It occurred to him to use his fire magic, but in that instant the walls lit up again.

Warm light flowed through the gaps in the leaves, wrapping around his skin and playing in his hair. He blinked the dream from his eyes and squinted as he smiled at the sky. It was mid-afternoon now, he guessed, but he had never been good at telling the time of day. Stretching lazily, he shifted his limbs and torso before nestling back into the cleft of the branches. The leaves above him rustled and swayed on their branches like emerald bracelets on the arms of princesses.

I'd like to meet a princess, he thought. His eyes were beginning to close again.

The sound of footsteps startled him into wakefulness. With practiced motions he drew his knees up to his chest and huddled against the bark, trying to obscure himself in the foliage. The stomping stopped at the base of the tree.

"You little shit!" A blow sent one the lower branches into spasms. "Get your ass down here and stop disgracing this institution!"

The voice continued its tirade, but he heard little of it. Hugging his knees, he shivered and closed his eyes, trying to curl himself into as small a shape as possible. If his parents hadn't said anything, would they have bothered to notice one less boy on the field? Was there something so conspicuous about him that no amount of shyness and fading could erase it? Couldn't they take out the part of him that they wanted and let the rest of him alone, leaving him to his thoughts and wishes and dreams?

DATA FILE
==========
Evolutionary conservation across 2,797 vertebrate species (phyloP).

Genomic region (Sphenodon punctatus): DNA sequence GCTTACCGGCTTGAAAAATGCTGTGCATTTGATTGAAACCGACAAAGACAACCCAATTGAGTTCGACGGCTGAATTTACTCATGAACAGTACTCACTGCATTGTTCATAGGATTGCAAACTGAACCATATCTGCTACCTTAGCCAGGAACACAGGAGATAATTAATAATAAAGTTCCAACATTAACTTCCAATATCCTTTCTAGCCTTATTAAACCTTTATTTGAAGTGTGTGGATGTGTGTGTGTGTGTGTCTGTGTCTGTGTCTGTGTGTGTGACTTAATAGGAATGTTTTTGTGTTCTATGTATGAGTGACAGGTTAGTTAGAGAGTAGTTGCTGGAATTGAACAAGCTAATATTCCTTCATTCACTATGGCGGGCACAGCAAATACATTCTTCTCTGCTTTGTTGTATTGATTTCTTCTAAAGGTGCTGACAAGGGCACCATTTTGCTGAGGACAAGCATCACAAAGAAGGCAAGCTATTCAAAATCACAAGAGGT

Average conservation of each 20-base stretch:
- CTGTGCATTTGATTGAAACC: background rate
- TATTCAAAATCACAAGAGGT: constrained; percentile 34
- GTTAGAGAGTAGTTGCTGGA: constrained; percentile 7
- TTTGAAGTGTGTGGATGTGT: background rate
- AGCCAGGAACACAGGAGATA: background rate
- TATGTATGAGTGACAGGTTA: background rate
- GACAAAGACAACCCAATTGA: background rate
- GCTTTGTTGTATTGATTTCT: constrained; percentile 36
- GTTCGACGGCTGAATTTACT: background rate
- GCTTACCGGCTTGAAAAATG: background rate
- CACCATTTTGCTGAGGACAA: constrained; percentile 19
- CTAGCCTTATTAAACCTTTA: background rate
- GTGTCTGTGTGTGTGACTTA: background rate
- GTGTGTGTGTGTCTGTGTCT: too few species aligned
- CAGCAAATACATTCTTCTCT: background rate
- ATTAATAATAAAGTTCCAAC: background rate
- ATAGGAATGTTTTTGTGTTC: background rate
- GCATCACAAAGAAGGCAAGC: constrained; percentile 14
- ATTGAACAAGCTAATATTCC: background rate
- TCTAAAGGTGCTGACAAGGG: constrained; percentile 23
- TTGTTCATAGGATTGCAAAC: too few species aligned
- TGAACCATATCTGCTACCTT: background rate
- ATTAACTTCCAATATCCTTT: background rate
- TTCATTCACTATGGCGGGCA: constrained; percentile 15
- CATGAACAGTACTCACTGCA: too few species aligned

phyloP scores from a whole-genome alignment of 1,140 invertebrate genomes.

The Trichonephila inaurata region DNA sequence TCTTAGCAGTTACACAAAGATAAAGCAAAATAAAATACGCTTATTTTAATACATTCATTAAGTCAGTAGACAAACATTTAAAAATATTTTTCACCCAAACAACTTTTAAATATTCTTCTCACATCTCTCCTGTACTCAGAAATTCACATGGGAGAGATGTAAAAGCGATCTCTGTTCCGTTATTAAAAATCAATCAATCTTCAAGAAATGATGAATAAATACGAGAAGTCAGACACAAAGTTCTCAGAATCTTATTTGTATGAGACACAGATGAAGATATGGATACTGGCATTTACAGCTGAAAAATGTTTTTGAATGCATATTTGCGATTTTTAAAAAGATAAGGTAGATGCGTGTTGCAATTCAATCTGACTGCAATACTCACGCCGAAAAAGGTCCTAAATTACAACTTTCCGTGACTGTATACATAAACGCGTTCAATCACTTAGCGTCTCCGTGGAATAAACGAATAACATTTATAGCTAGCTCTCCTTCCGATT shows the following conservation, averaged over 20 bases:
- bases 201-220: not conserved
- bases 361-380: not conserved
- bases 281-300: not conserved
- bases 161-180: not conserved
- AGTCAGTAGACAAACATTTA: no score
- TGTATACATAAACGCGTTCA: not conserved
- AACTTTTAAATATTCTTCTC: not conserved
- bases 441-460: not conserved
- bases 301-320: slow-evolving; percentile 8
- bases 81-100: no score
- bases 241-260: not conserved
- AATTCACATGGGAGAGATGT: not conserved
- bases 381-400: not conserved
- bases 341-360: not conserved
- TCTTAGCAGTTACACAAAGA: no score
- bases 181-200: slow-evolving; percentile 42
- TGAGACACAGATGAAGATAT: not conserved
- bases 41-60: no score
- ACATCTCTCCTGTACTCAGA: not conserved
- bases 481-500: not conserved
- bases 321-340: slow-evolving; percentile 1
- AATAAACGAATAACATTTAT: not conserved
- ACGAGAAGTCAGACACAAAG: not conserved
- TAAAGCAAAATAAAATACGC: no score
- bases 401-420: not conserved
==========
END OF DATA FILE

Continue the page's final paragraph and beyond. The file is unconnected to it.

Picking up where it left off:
At any rate, it would take them a while to climb up after him.

Clovis awoke to find herself lying prone on the floor, her cheek pressing into the stone. The hell? Groaning, she used her arms to push herself up as she took in her surroundings, which looked the same as they had before the lights had gone out. The only difference was the lack of her companions.

"Hey!" she shouted, getting to her feet. "The 'no ditching' rule applies to everyone!" When there was no answer, she drew her dagger and backed slowly into the nearest wall. Her skin prickled as it touched the phosphorescent surface.

Think, she told herself, trying to focus despite the rush of adrenaline in her blood. The lights went out, and... Nothing. Blackness. If she had moved, she didn't remember doing so. And if she hadn't moved, then the others must-

Somebody's watching me.

Clovis pressed her body against the wall and swept her gaze from side to side. Although the walls around her were uniformly luminous, the hallway tapered quickly to black at either end. She narrowed her eyes, listening for the tell-tale rustle of movement.

"Scared?" whispered a voice from beside her ear.

Clovis jumped. In the same motion she began to run, but she realized mid-stride that the voice was laughing at her. Brandishing her dagger, she turned to face it.